EDIT: Ah, but you were saying to basically skip the room title. Hm, I don’t know if that approach will really fit with my game style, but it’s a good idea…

This is something that occurred to me, so in QuestJS you can have the old text change colour. For example, everything that is new is in black, with everything from the previous turn now in grey.

Unfortunately I did not think of it for my only game so far, so no working example yet - and therefore no feedback with regards to whether it work.


I need to work within the limitations/capabilities of existing parser interpreters, although that would certainly fix the problem!

I can try to send you a patch to integrate it, so you can give me feedback!


I always miss the pre-room-title text (as you’ve probably noticed, through reams and reams of transcripts), really have to force myself to look up the screen and search for it, so any sort of pausing or emboldening or otherwise highlighting would be an improvement!


Sounds like a great solution - you’ll have to put it in your next game so we can be suitably impressed by it!

I did a lot of this in my latest game (A1RL0CK, Inform6/Punyinform) by actually including commentary on entering rooms for the first time at the beginning of the room description. Those appear only once and can’t be missed.
Don’t know if people liked them (room descriptions tended to become large) but no one complained, so…


Recently I’ve been putting the pre-room text as the precursor to the initial room description. It’s not optimal, because the room title is still listed over it and at the top of the interpreter window, but I think it reads more smoothly.

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I think early in development I had maybe experimented with something like that, but I think in my situation the text really should stay before the room titles…
I’m probably going to see how a few testers like the bold, and go from there!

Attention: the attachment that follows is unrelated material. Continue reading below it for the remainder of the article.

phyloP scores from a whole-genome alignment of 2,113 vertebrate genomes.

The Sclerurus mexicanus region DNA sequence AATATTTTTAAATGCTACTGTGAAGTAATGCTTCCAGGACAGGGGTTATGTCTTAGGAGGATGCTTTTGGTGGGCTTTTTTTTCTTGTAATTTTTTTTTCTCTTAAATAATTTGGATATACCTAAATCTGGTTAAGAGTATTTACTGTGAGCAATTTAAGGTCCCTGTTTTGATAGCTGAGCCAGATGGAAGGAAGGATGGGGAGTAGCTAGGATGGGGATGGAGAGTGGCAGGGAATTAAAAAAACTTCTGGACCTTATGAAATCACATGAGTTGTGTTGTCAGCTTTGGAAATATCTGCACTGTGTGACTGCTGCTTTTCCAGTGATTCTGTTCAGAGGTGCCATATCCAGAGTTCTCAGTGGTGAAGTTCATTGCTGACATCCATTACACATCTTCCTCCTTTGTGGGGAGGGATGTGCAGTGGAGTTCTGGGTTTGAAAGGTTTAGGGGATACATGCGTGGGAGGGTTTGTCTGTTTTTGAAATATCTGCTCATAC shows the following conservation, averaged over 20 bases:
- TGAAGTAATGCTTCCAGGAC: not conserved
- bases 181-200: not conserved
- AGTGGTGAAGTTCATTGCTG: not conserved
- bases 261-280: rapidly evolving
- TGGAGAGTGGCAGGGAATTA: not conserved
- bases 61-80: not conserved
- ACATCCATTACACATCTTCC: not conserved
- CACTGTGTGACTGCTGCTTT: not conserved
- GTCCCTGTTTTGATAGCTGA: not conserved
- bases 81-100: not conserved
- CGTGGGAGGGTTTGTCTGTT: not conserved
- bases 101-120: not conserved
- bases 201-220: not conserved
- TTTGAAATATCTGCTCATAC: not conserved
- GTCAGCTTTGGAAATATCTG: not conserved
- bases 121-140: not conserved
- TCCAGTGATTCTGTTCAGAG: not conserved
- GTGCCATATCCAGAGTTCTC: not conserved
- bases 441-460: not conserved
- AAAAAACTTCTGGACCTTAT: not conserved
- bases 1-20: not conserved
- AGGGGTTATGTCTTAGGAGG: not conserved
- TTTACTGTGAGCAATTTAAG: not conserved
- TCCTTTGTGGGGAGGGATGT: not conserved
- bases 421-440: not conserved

My forthcoming game doesn’t use the traditional Room Name on a line by itself approach:

Jones approaches the Viking Building entryway, the dramatic façade towering over her.

Galaxy Jones is at the entry doorway. A glass revolving door leads into a large open space north of here. The speeder dock is to the south.

My idea was it would flow more like an actual story text. I don’t know if it has any effect on the pre-room title report problem. John Z. might be able to weigh in on that since he tested it.

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I don’t remember having any trouble catching your pre-room reports. I think it worked well. I think it’s a totally valid approach.
There are certain elements of nostalgia I think I’d like to keep in my particular game, though. I’ll probably stick with the room titles and hope for the best with the before text. We’ll see how folks like the bold…@rileypb

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Often, pre-room reports are in the “varnish and veneer” category, but gives ambiance; for example, entering in a kitchen around noon…:

opening the door to the kitchen, the smell of abundant well-cooked tasty food reminds you that you’re indeed in Italy…


(ok, I admit that my example is indeed nationalist…)

Best regards from, indeed, Italy,
Dott. Piergiorgio.